(And, as a complete side note, my cousin Nancy Smith was the Indexer of the Lord of the Rings books, and maintained a correspondence with Chris Tolkien.)

Scott Walters said...

Cole, don't fall for Matt's moral subjectivist argument -- it is the oldest trick in the book, as is eliding "hostility" with "having a clear moral code that one thinks important."

As is often the case on this blog, readers comment less on what is being said in a post than some implications that they ascribe to the post that usually are far afield. The post said nothing about "didactic purposes," it was focused on being part of a community, and knowing how to speak to a specific audience effectively. More specifically, it was about NOT knowing your audience, and setting out to intentionally offend it, neither of which I find particularly effective or admirable. Also, this has nothing to do with "politeness," which is not a synonym for "civility," nor is it a synonym for "belonging."

It is a disappointing point in history we've reached when the suggestion that one's purpose might be to work for the greater good is seen as a heinous suggestion that freedom is being trod upon. When one reads the philosophers and most artists of much of our history, this is a given. To be so committed does not mean that one writes plays that are the equivalent of an After School Special, which demonstrate moral lessons through unearned and superficial experiences, and the idea that it does also says something about where we are in history.

Chris Ashworth said...

For the record, and speaking for myself only (natch), I also think we should embrace artists that offend us. And I don't question the morality of artists who choose to offend audiences for offense's sake. (I question their maturity and their relevance, but I don't question their morality.)

I personally don't find the morality side of this conversation to be especially pertinent.

Abrasion can be effective, and yes, artists often have a responsibility to be abrasive. The "effectiveness" question comes in as a checkpoint on pragmatism. Sure, I can go randomly scream obscenities at some random guy on the street. But I probably won't effect his day nearly as much as if I go scream obscenities at my mom. From a purely pragmatic viewpoint, I get more leverage from engagement with my community. But to achieve that position of leverage takes time and investment.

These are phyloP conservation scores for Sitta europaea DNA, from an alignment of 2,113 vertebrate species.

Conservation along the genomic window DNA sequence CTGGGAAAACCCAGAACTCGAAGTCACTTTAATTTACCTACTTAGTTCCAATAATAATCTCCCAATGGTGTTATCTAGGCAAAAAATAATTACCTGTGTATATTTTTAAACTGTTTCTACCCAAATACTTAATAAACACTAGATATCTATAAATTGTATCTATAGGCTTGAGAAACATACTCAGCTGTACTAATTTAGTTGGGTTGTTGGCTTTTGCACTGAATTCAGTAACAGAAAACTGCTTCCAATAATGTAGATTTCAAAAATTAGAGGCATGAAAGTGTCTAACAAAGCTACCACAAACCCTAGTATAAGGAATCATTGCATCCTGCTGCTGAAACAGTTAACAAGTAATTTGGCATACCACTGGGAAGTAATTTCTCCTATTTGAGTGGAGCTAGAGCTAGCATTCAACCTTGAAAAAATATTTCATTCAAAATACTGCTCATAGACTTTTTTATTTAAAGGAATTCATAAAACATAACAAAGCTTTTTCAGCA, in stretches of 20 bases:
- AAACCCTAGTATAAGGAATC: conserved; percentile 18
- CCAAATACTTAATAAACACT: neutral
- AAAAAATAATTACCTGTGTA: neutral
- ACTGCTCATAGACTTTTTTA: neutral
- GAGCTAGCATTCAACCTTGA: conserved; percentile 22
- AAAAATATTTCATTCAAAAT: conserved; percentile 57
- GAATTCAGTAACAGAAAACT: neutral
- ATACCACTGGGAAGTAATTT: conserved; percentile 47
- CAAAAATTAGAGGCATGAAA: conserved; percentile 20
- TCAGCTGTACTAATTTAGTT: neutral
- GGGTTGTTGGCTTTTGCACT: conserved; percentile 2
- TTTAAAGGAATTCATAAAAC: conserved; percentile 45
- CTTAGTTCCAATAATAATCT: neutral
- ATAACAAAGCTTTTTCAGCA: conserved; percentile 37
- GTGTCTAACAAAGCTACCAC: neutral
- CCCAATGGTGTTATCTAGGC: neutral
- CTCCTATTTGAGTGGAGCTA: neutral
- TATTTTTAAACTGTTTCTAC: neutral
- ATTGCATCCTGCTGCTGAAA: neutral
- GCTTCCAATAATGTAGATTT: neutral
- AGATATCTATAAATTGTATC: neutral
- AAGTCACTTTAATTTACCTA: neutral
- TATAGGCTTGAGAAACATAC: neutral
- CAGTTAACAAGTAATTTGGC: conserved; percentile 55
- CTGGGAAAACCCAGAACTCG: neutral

It's about empowering art, not limiting it. And that includes the offensive art and the abrasive art.

Chris Ashworth said...

(Previous comment simulposted with Scott's.)

Chris Ashworth said...

In re-reading this thread today, I am reminded of two things:

1. Boy, it's hard to have a coherent conversation in a comments thread. Multiple viewpoints + multiple pairings between participants = lots of branches to the discussion.

2. I broke my own rule about being especially cautious about jumping into an online conversation where I don't know the participants and I'm not familiar with their tone or the context of their other writing on the topic.

So, FWIW: Hi all. Nice to meet you. Really enjoying the conversation. Am finding the objections raised above interesting.

Chris Ashworth said...

> ...won't effect his day nearly as much...

Jesus Christ. That's twice I did that in two days.

"won't *affect* his day"

I'm not a complete moron, I swear.

And now I also swear I will stop posting to this comment thread.

Blah.

Scott Walters said...

Don't feel you have to go, Chris. You're contributing good stuff.

However, I don't agree with the post four up that starts "For the record..."

I'm now going to write something that will be horrifying to many, and even horrifies me somewhat: I really don't care about "empowering art," or limiting it. I think we need to shift our gaze from the needs of art and artists to the needs of our community. This is the service orientation that I propose, and that many strongly reject. The artist is a conduit, not a celebrity or a salesperson. In other words: it's not about you.